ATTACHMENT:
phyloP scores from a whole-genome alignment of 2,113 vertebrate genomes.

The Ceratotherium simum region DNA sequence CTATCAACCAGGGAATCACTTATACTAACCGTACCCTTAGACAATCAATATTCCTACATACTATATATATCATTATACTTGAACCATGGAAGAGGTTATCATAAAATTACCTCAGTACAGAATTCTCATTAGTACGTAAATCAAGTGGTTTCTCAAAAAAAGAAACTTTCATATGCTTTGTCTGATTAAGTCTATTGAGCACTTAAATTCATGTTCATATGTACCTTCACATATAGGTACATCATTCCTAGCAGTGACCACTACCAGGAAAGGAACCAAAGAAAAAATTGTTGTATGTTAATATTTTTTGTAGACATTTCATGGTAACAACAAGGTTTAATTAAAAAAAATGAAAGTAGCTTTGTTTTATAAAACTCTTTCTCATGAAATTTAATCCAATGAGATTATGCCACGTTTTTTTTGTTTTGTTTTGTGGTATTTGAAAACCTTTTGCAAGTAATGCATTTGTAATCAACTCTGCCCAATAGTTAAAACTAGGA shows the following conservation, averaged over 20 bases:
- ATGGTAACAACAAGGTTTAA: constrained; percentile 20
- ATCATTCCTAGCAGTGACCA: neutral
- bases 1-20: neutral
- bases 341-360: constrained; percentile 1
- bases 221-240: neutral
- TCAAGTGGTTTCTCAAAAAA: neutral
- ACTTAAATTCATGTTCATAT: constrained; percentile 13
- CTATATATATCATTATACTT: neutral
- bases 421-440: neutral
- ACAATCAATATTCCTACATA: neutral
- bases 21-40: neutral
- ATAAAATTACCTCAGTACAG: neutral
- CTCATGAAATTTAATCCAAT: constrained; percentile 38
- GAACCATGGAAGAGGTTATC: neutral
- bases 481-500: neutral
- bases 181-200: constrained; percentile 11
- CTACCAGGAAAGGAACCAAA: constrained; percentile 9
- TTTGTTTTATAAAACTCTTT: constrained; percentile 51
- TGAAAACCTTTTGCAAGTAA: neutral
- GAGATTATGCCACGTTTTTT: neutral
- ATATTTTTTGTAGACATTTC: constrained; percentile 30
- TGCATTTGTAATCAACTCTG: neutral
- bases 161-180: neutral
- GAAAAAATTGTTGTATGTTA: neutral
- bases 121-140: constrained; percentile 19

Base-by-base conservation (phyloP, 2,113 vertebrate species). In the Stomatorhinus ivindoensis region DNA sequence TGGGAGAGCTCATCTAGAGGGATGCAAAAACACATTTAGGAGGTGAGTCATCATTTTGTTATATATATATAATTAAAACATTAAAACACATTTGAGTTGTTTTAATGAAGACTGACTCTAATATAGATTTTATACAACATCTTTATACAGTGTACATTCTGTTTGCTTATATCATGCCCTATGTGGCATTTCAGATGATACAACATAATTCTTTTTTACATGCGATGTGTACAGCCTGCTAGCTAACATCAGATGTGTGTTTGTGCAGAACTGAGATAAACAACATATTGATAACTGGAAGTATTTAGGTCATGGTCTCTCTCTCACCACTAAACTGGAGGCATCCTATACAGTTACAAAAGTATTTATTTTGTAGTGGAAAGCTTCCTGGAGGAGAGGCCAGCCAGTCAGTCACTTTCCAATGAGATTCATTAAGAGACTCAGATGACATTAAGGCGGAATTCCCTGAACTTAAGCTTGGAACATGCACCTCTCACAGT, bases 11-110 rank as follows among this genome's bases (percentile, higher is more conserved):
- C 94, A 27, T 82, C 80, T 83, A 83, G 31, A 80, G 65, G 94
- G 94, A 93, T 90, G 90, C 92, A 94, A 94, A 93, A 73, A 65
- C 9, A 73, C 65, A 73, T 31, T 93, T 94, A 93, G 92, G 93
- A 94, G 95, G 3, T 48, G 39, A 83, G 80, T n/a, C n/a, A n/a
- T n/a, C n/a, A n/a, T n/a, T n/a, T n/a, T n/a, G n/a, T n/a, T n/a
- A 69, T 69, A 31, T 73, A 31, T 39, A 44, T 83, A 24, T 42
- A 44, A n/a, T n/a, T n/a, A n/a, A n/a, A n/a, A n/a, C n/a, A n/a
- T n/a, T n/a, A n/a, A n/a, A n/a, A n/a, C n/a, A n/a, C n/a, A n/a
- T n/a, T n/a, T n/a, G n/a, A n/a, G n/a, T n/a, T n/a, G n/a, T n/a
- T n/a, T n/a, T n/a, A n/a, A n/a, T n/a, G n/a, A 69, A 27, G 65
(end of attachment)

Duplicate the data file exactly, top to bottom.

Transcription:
phyloP scores from a whole-genome alignment of 2,113 vertebrate genomes.

The Ceratotherium simum region DNA sequence CTATCAACCAGGGAATCACTTATACTAACCGTACCCTTAGACAATCAATATTCCTACATACTATATATATCATTATACTTGAACCATGGAAGAGGTTATCATAAAATTACCTCAGTACAGAATTCTCATTAGTACGTAAATCAAGTGGTTTCTCAAAAAAAGAAACTTTCATATGCTTTGTCTGATTAAGTCTATTGAGCACTTAAATTCATGTTCATATGTACCTTCACATATAGGTACATCATTCCTAGCAGTGACCACTACCAGGAAAGGAACCAAAGAAAAAATTGTTGTATGTTAATATTTTTTGTAGACATTTCATGGTAACAACAAGGTTTAATTAAAAAAAATGAAAGTAGCTTTGTTTTATAAAACTCTTTCTCATGAAATTTAATCCAATGAGATTATGCCACGTTTTTTTTGTTTTGTTTTGTGGTATTTGAAAACCTTTTGCAAGTAATGCATTTGTAATCAACTCTGCCCAATAGTTAAAACTAGGA shows the following conservation, averaged over 20 bases:
- ATGGTAACAACAAGGTTTAA: constrained; percentile 20
- ATCATTCCTAGCAGTGACCA: neutral
- bases 1-20: neutral
- bases 341-360: constrained; percentile 1
- bases 221-240: neutral
- TCAAGTGGTTTCTCAAAAAA: neutral
- ACTTAAATTCATGTTCATAT: constrained; percentile 13
- CTATATATATCATTATACTT: neutral
- bases 421-440: neutral
- ACAATCAATATTCCTACATA: neutral
- bases 21-40: neutral
- ATAAAATTACCTCAGTACAG: neutral
- CTCATGAAATTTAATCCAAT: constrained; percentile 38
- GAACCATGGAAGAGGTTATC: neutral
- bases 481-500: neutral
- bases 181-200: constrained; percentile 11
- CTACCAGGAAAGGAACCAAA: constrained; percentile 9
- TTTGTTTTATAAAACTCTTT: constrained; percentile 51
- TGAAAACCTTTTGCAAGTAA: neutral
- GAGATTATGCCACGTTTTTT: neutral
- ATATTTTTTGTAGACATTTC: constrained; percentile 30
- TGCATTTGTAATCAACTCTG: neutral
- bases 161-180: neutral
- GAAAAAATTGTTGTATGTTA: neutral
- bases 121-140: constrained; percentile 19

Base-by-base conservation (phyloP, 2,113 vertebrate species). In the Stomatorhinus ivindoensis region DNA sequence TGGGAGAGCTCATCTAGAGGGATGCAAAAACACATTTAGGAGGTGAGTCATCATTTTGTTATATATATATAATTAAAACATTAAAACACATTTGAGTTGTTTTAATGAAGACTGACTCTAATATAGATTTTATACAACATCTTTATACAGTGTACATTCTGTTTGCTTATATCATGCCCTATGTGGCATTTCAGATGATACAACATAATTCTTTTTTACATGCGATGTGTACAGCCTGCTAGCTAACATCAGATGTGTGTTTGTGCAGAACTGAGATAAACAACATATTGATAACTGGAAGTATTTAGGTCATGGTCTCTCTCTCACCACTAAACTGGAGGCATCCTATACAGTTACAAAAGTATTTATTTTGTAGTGGAAAGCTTCCTGGAGGAGAGGCCAGCCAGTCAGTCACTTTCCAATGAGATTCATTAAGAGACTCAGATGACATTAAGGCGGAATTCCCTGAACTTAAGCTTGGAACATGCACCTCTCACAGT, bases 11-110 rank as follows among this genome's bases (percentile, higher is more conserved):
- C 94, A 27, T 82, C 80, T 83, A 83, G 31, A 80, G 65, G 94
- G 94, A 93, T 90, G 90, C 92, A 94, A 94, A 93, A 73, A 65
- C 9, A 73, C 65, A 73, T 31, T 93, T 94, A 93, G 92, G 93
- A 94, G 95, G 3, T 48, G 39, A 83, G 80, T n/a, C n/a, A n/a
- T n/a, C n/a, A n/a, T n/a, T n/a, T n/a, T n/a, G n/a, T n/a, T n/a
- A 69, T 69, A 31, T 73, A 31, T 39, A 44, T 83, A 24, T 42
- A 44, A n/a, T n/a, T n/a, A n/a, A n/a, A n/a, A n/a, C n/a, A n/a
- T n/a, T n/a, A n/a, A n/a, A n/a, A n/a, C n/a, A n/a, C n/a, A n/a
- T n/a, T n/a, T n/a, G n/a, A n/a, G n/a, T n/a, T n/a, G n/a, T n/a
- T n/a, T n/a, T n/a, A n/a, A n/a, T n/a, G n/a, A 69, A 27, G 65